05 December 2019, The Tablet

Friday 13th looms: where there's a will, there's not always a way.

Will the outcome be a hung parliament with the Conservatives the largest minority?

Friday 13th looms: where there's a will, there's not always a way.

Boris Johnson attempts to change a wheel on a Formula One car in Milton Keynes yesterday
Stefan Rousseau/PA Wire/PA Images

It is highly likely that the political situation in Britain on Friday December 13 – unlucky for some! – will look rather different from what it does today. Let us speculate a little. The most probable outcome, according to the polls, is still the return of a majority Conservative Government headed by Boris Johnson. But almost as likely, in my view, is a hung parliament with the Conservatives the largest minority party. Then what happens?

Confusion and uncertainty is what happens. Mr Johnson would have to put the bravest possible face on it, saying he won, really, and would therefore carry on with his pre-election plan. First up would be a new offer to the Democratic Unionist Party, to resume the "confidence and supply" arrangement they had with Theresa May. He would have to spin a line that the customs border between Northern Ireland and the British mainland in his version of the EU Withdrawal Agreement was in fact invisible, and therefore should not be seen as a threat to the Unionists' sense of a British identity. They won't wear it, as they don't trust him an inch.

So then he will have to see if there are enough Leave-leaning Labour MPs on the Opposition benches, the Caroline Flints of the new Parliament, to give him an overall majority for his Withdrawal Agreement. Given that he and his party have just spent four weeks trying to force such MPs on to the dole, the response will not be enthusiastic. They may ask for concessions, but as Mrs May found, what he may gain on the left he risks losing on the right. The Europhobic European Research Group (ERG) will not allow any move towards membership of the EU Customs Union or any closer alignment with the Single Market, which is what any Labour MPs of a Leave persuasion are likely to ask for as the price of their support.

So within a week or ten days after the election, it will be clearer whether Boris Johnson can survive. He may wish to push the logic to its final conclusion, by allowing the Parliament to be opened with a Queen's Speech in the hope that the pressure cooker of events might change a few minds. But the Queen's Speech would have to include his Withdrawal Agreement, and that is the most likely rock on which his administration will founder.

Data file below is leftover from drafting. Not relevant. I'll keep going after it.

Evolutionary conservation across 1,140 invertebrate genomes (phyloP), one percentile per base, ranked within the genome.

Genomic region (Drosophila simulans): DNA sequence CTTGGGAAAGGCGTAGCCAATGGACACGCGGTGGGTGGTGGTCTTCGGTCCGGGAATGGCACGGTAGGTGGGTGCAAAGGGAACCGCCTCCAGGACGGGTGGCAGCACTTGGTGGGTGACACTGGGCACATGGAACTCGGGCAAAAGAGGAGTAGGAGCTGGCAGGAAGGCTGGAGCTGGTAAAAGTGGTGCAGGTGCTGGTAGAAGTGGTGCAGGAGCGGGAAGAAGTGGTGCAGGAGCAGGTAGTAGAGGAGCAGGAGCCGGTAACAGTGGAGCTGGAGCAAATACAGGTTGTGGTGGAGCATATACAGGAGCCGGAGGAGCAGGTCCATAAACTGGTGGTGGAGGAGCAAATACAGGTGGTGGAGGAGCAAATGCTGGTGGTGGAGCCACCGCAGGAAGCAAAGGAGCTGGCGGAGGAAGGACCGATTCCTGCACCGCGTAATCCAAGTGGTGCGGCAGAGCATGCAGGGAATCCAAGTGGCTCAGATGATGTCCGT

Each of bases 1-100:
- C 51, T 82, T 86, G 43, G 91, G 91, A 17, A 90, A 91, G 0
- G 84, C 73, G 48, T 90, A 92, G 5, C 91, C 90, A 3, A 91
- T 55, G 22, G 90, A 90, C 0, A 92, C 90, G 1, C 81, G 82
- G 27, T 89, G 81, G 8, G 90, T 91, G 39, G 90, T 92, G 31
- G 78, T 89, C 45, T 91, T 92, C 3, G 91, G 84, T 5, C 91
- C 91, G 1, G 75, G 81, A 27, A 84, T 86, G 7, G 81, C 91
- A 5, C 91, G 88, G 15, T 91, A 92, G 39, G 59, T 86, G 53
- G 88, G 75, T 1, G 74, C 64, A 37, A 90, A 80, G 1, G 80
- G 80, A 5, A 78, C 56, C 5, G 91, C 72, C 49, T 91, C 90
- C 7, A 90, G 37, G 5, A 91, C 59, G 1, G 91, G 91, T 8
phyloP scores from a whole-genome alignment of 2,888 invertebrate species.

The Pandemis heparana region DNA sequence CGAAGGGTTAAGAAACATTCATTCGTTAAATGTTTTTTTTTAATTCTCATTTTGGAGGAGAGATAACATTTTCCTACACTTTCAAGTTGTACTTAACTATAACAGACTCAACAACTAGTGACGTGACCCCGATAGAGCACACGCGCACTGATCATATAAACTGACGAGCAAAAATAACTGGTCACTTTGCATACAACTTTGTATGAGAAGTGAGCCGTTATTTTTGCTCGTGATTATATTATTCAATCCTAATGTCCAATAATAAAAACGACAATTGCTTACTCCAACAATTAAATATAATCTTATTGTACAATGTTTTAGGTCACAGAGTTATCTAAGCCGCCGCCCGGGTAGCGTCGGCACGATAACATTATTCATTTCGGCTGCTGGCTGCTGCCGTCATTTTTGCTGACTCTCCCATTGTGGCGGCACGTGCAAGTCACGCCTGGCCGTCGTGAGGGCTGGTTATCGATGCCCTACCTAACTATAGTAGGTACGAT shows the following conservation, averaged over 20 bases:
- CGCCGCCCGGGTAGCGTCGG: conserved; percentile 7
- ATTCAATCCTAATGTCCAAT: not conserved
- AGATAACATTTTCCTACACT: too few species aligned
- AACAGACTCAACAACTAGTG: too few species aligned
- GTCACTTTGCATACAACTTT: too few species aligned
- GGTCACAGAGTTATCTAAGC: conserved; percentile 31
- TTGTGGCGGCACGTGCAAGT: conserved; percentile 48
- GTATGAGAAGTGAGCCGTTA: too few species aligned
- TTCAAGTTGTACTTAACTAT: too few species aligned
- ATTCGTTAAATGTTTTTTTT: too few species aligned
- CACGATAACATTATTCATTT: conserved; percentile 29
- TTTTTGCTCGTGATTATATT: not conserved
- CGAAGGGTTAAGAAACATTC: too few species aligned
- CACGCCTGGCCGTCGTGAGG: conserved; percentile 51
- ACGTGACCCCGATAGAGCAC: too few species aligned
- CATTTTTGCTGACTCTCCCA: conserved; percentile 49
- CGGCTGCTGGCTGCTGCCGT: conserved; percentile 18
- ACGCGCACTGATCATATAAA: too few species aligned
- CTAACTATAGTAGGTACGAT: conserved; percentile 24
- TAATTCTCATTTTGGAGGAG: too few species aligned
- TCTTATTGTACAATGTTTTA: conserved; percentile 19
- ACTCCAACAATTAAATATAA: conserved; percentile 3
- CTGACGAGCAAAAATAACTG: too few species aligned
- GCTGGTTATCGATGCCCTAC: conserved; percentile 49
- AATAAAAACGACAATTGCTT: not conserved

Meanwhile, of course, all the newly elected non-Conservatives in Parliament will be asking themselves what to do next. The Fixed Term Parliament Act still being in force, they will have to expel Mr Johnson from 10 Downing Street by means of a vote of no confidence. That gives two weeks for someone else to try to form a Government which could command the confidence of Parliament. Who would lead it? Labour's reflex answer to that would be "Jeremy Corbyn of course", but the other parties with a significant voting bloc in the House of Commons, namely the Liberal Democrats and the Scottish Nationalists, will find they have in effect a veto. We can expect them to say: "Anybody but Jeremy."

It is quite conceivable that he could remain leader of the Labour Party without heading up a minority Labour administration. The crucial question will not be who is the next Prime Minister, but what policy will be put before the House regarding Brexit? It is unlikely to be Labour's pre-election smoke-and-mirrors concoction, of a renegotiated deal followed by a new referendum. The Lib Dems and Scots Nats will want stronger meat than that. They would probably settle for a second referendum straight away, but what they want is No Brexit, full stop.

But here's the difficulty. Remain would be on the ballot paper, naturally, but what about Leave? In the 2016 referendum it was assumed that a Leave majority vote would be followed by a negotiation with the EU about leaving terms, which is what happened. But what negotiation could there possibly be in this new situation? Or should the Leave position be represented by one of the existing versions of Brexit, eg Mrs May's or Mr Johnson's? Of so, who would its advocates be in the pre-referendum public debate? Suppose the Conservatives refused to play ball, which is quite likely. To make it a realistic choice, the referendum would have to be between Remain and "Leave with No Deal", the only other option available. The probable result? A two-thirds majority for Remain.

The sensible course of action after that would be to hold another general election, this time with Brexit out of the way. After that the crystal ball goes dark. But anybody considering which way to vote next Thursday has to have a rough idea of what might happen afterwards. Because that, too, will be "the will of the people".

What do you think?


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